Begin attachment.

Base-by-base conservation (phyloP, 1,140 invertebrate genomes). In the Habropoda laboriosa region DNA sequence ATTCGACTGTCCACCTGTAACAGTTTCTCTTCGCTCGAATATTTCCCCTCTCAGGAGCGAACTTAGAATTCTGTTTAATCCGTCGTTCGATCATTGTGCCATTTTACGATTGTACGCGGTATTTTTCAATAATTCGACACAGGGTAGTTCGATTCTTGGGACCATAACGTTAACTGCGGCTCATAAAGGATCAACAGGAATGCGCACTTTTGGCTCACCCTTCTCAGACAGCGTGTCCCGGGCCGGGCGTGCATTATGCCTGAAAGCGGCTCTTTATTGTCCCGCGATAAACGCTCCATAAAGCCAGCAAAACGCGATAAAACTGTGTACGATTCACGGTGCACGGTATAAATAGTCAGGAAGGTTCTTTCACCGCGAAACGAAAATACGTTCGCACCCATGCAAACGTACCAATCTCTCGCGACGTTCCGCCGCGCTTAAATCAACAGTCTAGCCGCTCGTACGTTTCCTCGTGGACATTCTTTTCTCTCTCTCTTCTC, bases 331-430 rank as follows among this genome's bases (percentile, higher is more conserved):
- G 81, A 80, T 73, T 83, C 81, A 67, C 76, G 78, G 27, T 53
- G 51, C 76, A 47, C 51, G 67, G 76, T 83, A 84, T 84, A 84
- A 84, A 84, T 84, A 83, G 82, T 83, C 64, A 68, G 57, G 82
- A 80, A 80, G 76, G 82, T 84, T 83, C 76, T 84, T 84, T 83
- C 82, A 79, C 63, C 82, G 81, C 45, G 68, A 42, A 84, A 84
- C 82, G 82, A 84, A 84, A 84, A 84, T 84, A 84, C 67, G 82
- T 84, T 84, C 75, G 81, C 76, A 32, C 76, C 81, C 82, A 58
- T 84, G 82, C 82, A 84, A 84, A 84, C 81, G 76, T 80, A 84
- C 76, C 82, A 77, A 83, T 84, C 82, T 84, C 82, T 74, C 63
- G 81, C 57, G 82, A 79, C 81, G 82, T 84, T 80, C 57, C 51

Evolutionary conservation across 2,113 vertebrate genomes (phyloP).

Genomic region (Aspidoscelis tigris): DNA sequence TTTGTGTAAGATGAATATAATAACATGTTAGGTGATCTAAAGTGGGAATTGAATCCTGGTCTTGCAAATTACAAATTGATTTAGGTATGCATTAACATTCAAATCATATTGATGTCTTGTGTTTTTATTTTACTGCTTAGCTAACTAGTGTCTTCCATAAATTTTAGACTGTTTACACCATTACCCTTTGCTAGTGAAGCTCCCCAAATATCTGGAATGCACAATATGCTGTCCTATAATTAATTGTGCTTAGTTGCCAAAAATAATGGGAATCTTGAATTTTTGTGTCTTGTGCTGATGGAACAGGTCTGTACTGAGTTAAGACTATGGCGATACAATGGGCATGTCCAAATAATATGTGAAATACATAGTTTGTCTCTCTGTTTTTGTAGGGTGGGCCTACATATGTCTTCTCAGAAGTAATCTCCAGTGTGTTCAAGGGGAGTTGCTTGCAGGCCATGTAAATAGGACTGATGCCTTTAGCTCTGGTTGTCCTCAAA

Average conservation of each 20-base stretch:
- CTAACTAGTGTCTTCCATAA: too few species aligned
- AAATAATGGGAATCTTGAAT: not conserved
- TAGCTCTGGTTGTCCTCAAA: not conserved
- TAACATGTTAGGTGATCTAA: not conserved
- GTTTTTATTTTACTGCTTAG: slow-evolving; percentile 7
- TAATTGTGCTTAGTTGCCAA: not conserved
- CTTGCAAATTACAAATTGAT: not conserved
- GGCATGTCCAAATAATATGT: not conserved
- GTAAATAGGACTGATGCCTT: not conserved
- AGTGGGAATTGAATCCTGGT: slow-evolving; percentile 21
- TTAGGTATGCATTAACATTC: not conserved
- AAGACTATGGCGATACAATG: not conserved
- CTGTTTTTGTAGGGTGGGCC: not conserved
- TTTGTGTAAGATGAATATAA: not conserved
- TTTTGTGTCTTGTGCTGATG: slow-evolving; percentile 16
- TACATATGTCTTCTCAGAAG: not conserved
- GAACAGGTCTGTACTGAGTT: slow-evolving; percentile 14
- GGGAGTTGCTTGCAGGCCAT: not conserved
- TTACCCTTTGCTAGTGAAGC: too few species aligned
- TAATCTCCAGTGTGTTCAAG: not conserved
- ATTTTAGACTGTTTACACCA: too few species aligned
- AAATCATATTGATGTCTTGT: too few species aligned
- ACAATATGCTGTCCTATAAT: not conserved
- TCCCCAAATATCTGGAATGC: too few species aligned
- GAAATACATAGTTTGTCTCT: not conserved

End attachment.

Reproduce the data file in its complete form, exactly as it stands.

Base-by-base conservation (phyloP, 1,140 invertebrate genomes). In the Habropoda laboriosa region DNA sequence ATTCGACTGTCCACCTGTAACAGTTTCTCTTCGCTCGAATATTTCCCCTCTCAGGAGCGAACTTAGAATTCTGTTTAATCCGTCGTTCGATCATTGTGCCATTTTACGATTGTACGCGGTATTTTTCAATAATTCGACACAGGGTAGTTCGATTCTTGGGACCATAACGTTAACTGCGGCTCATAAAGGATCAACAGGAATGCGCACTTTTGGCTCACCCTTCTCAGACAGCGTGTCCCGGGCCGGGCGTGCATTATGCCTGAAAGCGGCTCTTTATTGTCCCGCGATAAACGCTCCATAAAGCCAGCAAAACGCGATAAAACTGTGTACGATTCACGGTGCACGGTATAAATAGTCAGGAAGGTTCTTTCACCGCGAAACGAAAATACGTTCGCACCCATGCAAACGTACCAATCTCTCGCGACGTTCCGCCGCGCTTAAATCAACAGTCTAGCCGCTCGTACGTTTCCTCGTGGACATTCTTTTCTCTCTCTCTTCTC, bases 331-430 rank as follows among this genome's bases (percentile, higher is more conserved):
- G 81, A 80, T 73, T 83, C 81, A 67, C 76, G 78, G 27, T 53
- G 51, C 76, A 47, C 51, G 67, G 76, T 83, A 84, T 84, A 84
- A 84, A 84, T 84, A 83, G 82, T 83, C 64, A 68, G 57, G 82
- A 80, A 80, G 76, G 82, T 84, T 83, C 76, T 84, T 84, T 83
- C 82, A 79, C 63, C 82, G 81, C 45, G 68, A 42, A 84, A 84
- C 82, G 82, A 84, A 84, A 84, A 84, T 84, A 84, C 67, G 82
- T 84, T 84, C 75, G 81, C 76, A 32, C 76, C 81, C 82, A 58
- T 84, G 82, C 82, A 84, A 84, A 84, C 81, G 76, T 80, A 84
- C 76, C 82, A 77, A 83, T 84, C 82, T 84, C 82, T 74, C 63
- G 81, C 57, G 82, A 79, C 81, G 82, T 84, T 80, C 57, C 51

Evolutionary conservation across 2,113 vertebrate genomes (phyloP).

Genomic region (Aspidoscelis tigris): DNA sequence TTTGTGTAAGATGAATATAATAACATGTTAGGTGATCTAAAGTGGGAATTGAATCCTGGTCTTGCAAATTACAAATTGATTTAGGTATGCATTAACATTCAAATCATATTGATGTCTTGTGTTTTTATTTTACTGCTTAGCTAACTAGTGTCTTCCATAAATTTTAGACTGTTTACACCATTACCCTTTGCTAGTGAAGCTCCCCAAATATCTGGAATGCACAATATGCTGTCCTATAATTAATTGTGCTTAGTTGCCAAAAATAATGGGAATCTTGAATTTTTGTGTCTTGTGCTGATGGAACAGGTCTGTACTGAGTTAAGACTATGGCGATACAATGGGCATGTCCAAATAATATGTGAAATACATAGTTTGTCTCTCTGTTTTTGTAGGGTGGGCCTACATATGTCTTCTCAGAAGTAATCTCCAGTGTGTTCAAGGGGAGTTGCTTGCAGGCCATGTAAATAGGACTGATGCCTTTAGCTCTGGTTGTCCTCAAA

Average conservation of each 20-base stretch:
- CTAACTAGTGTCTTCCATAA: too few species aligned
- AAATAATGGGAATCTTGAAT: not conserved
- TAGCTCTGGTTGTCCTCAAA: not conserved
- TAACATGTTAGGTGATCTAA: not conserved
- GTTTTTATTTTACTGCTTAG: slow-evolving; percentile 7
- TAATTGTGCTTAGTTGCCAA: not conserved
- CTTGCAAATTACAAATTGAT: not conserved
- GGCATGTCCAAATAATATGT: not conserved
- GTAAATAGGACTGATGCCTT: not conserved
- AGTGGGAATTGAATCCTGGT: slow-evolving; percentile 21
- TTAGGTATGCATTAACATTC: not conserved
- AAGACTATGGCGATACAATG: not conserved
- CTGTTTTTGTAGGGTGGGCC: not conserved
- TTTGTGTAAGATGAATATAA: not conserved
- TTTTGTGTCTTGTGCTGATG: slow-evolving; percentile 16
- TACATATGTCTTCTCAGAAG: not conserved
- GAACAGGTCTGTACTGAGTT: slow-evolving; percentile 14
- GGGAGTTGCTTGCAGGCCAT: not conserved
- TTACCCTTTGCTAGTGAAGC: too few species aligned
- TAATCTCCAGTGTGTTCAAG: not conserved
- ATTTTAGACTGTTTACACCA: too few species aligned
- AAATCATATTGATGTCTTGT: too few species aligned
- ACAATATGCTGTCCTATAAT: not conserved
- TCCCCAAATATCTGGAATGC: too few species aligned
- GAAATACATAGTTTGTCTCT: not conserved